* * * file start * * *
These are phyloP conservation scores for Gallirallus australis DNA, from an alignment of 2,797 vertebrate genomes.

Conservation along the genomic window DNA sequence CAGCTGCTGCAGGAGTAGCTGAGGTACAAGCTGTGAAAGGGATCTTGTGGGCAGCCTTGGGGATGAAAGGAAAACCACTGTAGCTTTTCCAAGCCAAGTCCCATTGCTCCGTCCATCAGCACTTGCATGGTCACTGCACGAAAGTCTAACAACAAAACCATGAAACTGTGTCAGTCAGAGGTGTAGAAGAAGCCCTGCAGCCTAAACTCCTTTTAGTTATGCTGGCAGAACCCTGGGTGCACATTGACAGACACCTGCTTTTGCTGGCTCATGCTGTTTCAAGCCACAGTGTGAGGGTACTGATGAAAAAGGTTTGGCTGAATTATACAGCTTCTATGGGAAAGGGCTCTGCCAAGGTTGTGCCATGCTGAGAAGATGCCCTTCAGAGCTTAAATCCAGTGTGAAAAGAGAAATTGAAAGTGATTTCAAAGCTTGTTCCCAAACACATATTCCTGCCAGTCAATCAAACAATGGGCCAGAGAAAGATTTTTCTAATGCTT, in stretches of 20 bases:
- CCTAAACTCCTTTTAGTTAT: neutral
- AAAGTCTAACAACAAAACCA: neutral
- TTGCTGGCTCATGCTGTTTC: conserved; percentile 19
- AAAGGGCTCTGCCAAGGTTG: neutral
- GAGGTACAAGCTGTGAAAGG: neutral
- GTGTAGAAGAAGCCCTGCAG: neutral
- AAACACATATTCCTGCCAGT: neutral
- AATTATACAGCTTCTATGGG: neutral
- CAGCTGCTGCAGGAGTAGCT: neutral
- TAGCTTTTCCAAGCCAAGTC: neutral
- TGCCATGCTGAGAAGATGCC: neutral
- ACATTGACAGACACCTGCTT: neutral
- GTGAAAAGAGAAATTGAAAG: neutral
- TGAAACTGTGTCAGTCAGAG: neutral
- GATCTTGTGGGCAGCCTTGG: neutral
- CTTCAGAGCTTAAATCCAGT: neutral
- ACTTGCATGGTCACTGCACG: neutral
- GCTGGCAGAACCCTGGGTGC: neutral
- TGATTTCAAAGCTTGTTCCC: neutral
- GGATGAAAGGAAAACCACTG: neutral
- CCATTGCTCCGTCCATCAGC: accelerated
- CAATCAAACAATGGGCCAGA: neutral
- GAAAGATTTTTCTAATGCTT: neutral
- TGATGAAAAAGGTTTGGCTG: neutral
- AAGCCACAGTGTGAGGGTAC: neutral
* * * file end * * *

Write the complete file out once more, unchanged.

These are phyloP conservation scores for Gallirallus australis DNA, from an alignment of 2,797 vertebrate genomes.

Conservation along the genomic window DNA sequence CAGCTGCTGCAGGAGTAGCTGAGGTACAAGCTGTGAAAGGGATCTTGTGGGCAGCCTTGGGGATGAAAGGAAAACCACTGTAGCTTTTCCAAGCCAAGTCCCATTGCTCCGTCCATCAGCACTTGCATGGTCACTGCACGAAAGTCTAACAACAAAACCATGAAACTGTGTCAGTCAGAGGTGTAGAAGAAGCCCTGCAGCCTAAACTCCTTTTAGTTATGCTGGCAGAACCCTGGGTGCACATTGACAGACACCTGCTTTTGCTGGCTCATGCTGTTTCAAGCCACAGTGTGAGGGTACTGATGAAAAAGGTTTGGCTGAATTATACAGCTTCTATGGGAAAGGGCTCTGCCAAGGTTGTGCCATGCTGAGAAGATGCCCTTCAGAGCTTAAATCCAGTGTGAAAAGAGAAATTGAAAGTGATTTCAAAGCTTGTTCCCAAACACATATTCCTGCCAGTCAATCAAACAATGGGCCAGAGAAAGATTTTTCTAATGCTT, in stretches of 20 bases:
- CCTAAACTCCTTTTAGTTAT: neutral
- AAAGTCTAACAACAAAACCA: neutral
- TTGCTGGCTCATGCTGTTTC: conserved; percentile 19
- AAAGGGCTCTGCCAAGGTTG: neutral
- GAGGTACAAGCTGTGAAAGG: neutral
- GTGTAGAAGAAGCCCTGCAG: neutral
- AAACACATATTCCTGCCAGT: neutral
- AATTATACAGCTTCTATGGG: neutral
- CAGCTGCTGCAGGAGTAGCT: neutral
- TAGCTTTTCCAAGCCAAGTC: neutral
- TGCCATGCTGAGAAGATGCC: neutral
- ACATTGACAGACACCTGCTT: neutral
- GTGAAAAGAGAAATTGAAAG: neutral
- TGAAACTGTGTCAGTCAGAG: neutral
- GATCTTGTGGGCAGCCTTGG: neutral
- CTTCAGAGCTTAAATCCAGT: neutral
- ACTTGCATGGTCACTGCACG: neutral
- GCTGGCAGAACCCTGGGTGC: neutral
- TGATTTCAAAGCTTGTTCCC: neutral
- GGATGAAAGGAAAACCACTG: neutral
- CCATTGCTCCGTCCATCAGC: accelerated
- CAATCAAACAATGGGCCAGA: neutral
- GAAAGATTTTTCTAATGCTT: neutral
- TGATGAAAAAGGTTTGGCTG: neutral
- AAGCCACAGTGTGAGGGTAC: neutral